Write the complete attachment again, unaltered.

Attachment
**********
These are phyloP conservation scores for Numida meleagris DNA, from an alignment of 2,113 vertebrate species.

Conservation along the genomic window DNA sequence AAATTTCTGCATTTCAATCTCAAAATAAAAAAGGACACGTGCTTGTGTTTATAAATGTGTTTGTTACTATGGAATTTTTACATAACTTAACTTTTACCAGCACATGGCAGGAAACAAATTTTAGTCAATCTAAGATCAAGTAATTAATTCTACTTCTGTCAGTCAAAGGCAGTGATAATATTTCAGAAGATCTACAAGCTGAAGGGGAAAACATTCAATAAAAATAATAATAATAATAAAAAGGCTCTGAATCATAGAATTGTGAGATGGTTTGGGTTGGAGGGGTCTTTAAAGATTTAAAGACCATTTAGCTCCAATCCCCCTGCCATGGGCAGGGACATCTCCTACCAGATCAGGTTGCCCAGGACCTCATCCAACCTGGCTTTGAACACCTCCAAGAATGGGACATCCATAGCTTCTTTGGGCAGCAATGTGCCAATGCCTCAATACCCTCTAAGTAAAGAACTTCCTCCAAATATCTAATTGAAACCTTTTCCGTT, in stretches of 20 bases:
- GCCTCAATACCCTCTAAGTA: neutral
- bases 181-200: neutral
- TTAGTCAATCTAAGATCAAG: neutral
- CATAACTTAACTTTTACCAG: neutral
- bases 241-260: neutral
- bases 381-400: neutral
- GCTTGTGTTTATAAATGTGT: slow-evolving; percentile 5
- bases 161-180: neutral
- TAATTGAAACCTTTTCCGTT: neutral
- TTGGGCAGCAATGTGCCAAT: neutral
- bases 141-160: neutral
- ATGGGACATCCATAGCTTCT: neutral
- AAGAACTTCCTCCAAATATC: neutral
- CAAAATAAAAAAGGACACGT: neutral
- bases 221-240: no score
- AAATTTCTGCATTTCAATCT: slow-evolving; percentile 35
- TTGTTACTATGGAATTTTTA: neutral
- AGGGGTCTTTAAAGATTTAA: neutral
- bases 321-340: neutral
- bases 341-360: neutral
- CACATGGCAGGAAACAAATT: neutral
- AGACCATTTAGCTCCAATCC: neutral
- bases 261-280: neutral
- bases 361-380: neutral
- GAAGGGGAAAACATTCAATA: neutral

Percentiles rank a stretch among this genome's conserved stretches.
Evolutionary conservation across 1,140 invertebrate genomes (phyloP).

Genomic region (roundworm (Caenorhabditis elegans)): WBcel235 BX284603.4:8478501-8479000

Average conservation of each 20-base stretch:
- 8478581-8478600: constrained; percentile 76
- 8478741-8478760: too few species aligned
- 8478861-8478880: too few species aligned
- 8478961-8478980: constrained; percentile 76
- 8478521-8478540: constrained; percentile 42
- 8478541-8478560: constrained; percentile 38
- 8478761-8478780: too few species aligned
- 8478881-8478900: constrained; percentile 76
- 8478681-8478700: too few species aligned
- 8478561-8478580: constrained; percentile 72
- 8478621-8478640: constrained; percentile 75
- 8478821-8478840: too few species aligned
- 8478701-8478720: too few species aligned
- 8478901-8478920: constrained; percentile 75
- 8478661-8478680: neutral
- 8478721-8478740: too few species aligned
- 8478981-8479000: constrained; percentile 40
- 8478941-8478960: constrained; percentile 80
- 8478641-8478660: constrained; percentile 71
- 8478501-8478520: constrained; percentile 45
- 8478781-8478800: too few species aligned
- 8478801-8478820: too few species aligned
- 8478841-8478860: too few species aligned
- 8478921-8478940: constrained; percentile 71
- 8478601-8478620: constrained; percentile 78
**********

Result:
These are phyloP conservation scores for Numida meleagris DNA, from an alignment of 2,113 vertebrate species.

Conservation along the genomic window DNA sequence AAATTTCTGCATTTCAATCTCAAAATAAAAAAGGACACGTGCTTGTGTTTATAAATGTGTTTGTTACTATGGAATTTTTACATAACTTAACTTTTACCAGCACATGGCAGGAAACAAATTTTAGTCAATCTAAGATCAAGTAATTAATTCTACTTCTGTCAGTCAAAGGCAGTGATAATATTTCAGAAGATCTACAAGCTGAAGGGGAAAACATTCAATAAAAATAATAATAATAATAAAAAGGCTCTGAATCATAGAATTGTGAGATGGTTTGGGTTGGAGGGGTCTTTAAAGATTTAAAGACCATTTAGCTCCAATCCCCCTGCCATGGGCAGGGACATCTCCTACCAGATCAGGTTGCCCAGGACCTCATCCAACCTGGCTTTGAACACCTCCAAGAATGGGACATCCATAGCTTCTTTGGGCAGCAATGTGCCAATGCCTCAATACCCTCTAAGTAAAGAACTTCCTCCAAATATCTAATTGAAACCTTTTCCGTT, in stretches of 20 bases:
- GCCTCAATACCCTCTAAGTA: neutral
- bases 181-200: neutral
- TTAGTCAATCTAAGATCAAG: neutral
- CATAACTTAACTTTTACCAG: neutral
- bases 241-260: neutral
- bases 381-400: neutral
- GCTTGTGTTTATAAATGTGT: slow-evolving; percentile 5
- bases 161-180: neutral
- TAATTGAAACCTTTTCCGTT: neutral
- TTGGGCAGCAATGTGCCAAT: neutral
- bases 141-160: neutral
- ATGGGACATCCATAGCTTCT: neutral
- AAGAACTTCCTCCAAATATC: neutral
- CAAAATAAAAAAGGACACGT: neutral
- bases 221-240: no score
- AAATTTCTGCATTTCAATCT: slow-evolving; percentile 35
- TTGTTACTATGGAATTTTTA: neutral
- AGGGGTCTTTAAAGATTTAA: neutral
- bases 321-340: neutral
- bases 341-360: neutral
- CACATGGCAGGAAACAAATT: neutral
- AGACCATTTAGCTCCAATCC: neutral
- bases 261-280: neutral
- bases 361-380: neutral
- GAAGGGGAAAACATTCAATA: neutral

Percentiles rank a stretch among this genome's conserved stretches.
Evolutionary conservation across 1,140 invertebrate genomes (phyloP).

Genomic region (roundworm (Caenorhabditis elegans)): WBcel235 BX284603.4:8478501-8479000

Average conservation of each 20-base stretch:
- 8478581-8478600: constrained; percentile 76
- 8478741-8478760: too few species aligned
- 8478861-8478880: too few species aligned
- 8478961-8478980: constrained; percentile 76
- 8478521-8478540: constrained; percentile 42
- 8478541-8478560: constrained; percentile 38
- 8478761-8478780: too few species aligned
- 8478881-8478900: constrained; percentile 76
- 8478681-8478700: too few species aligned
- 8478561-8478580: constrained; percentile 72
- 8478621-8478640: constrained; percentile 75
- 8478821-8478840: too few species aligned
- 8478701-8478720: too few species aligned
- 8478901-8478920: constrained; percentile 75
- 8478661-8478680: neutral
- 8478721-8478740: too few species aligned
- 8478981-8479000: constrained; percentile 40
- 8478941-8478960: constrained; percentile 80
- 8478641-8478660: constrained; percentile 71
- 8478501-8478520: constrained; percentile 45
- 8478781-8478800: too few species aligned
- 8478801-8478820: too few species aligned
- 8478841-8478860: too few species aligned
- 8478921-8478940: constrained; percentile 71
- 8478601-8478620: constrained; percentile 78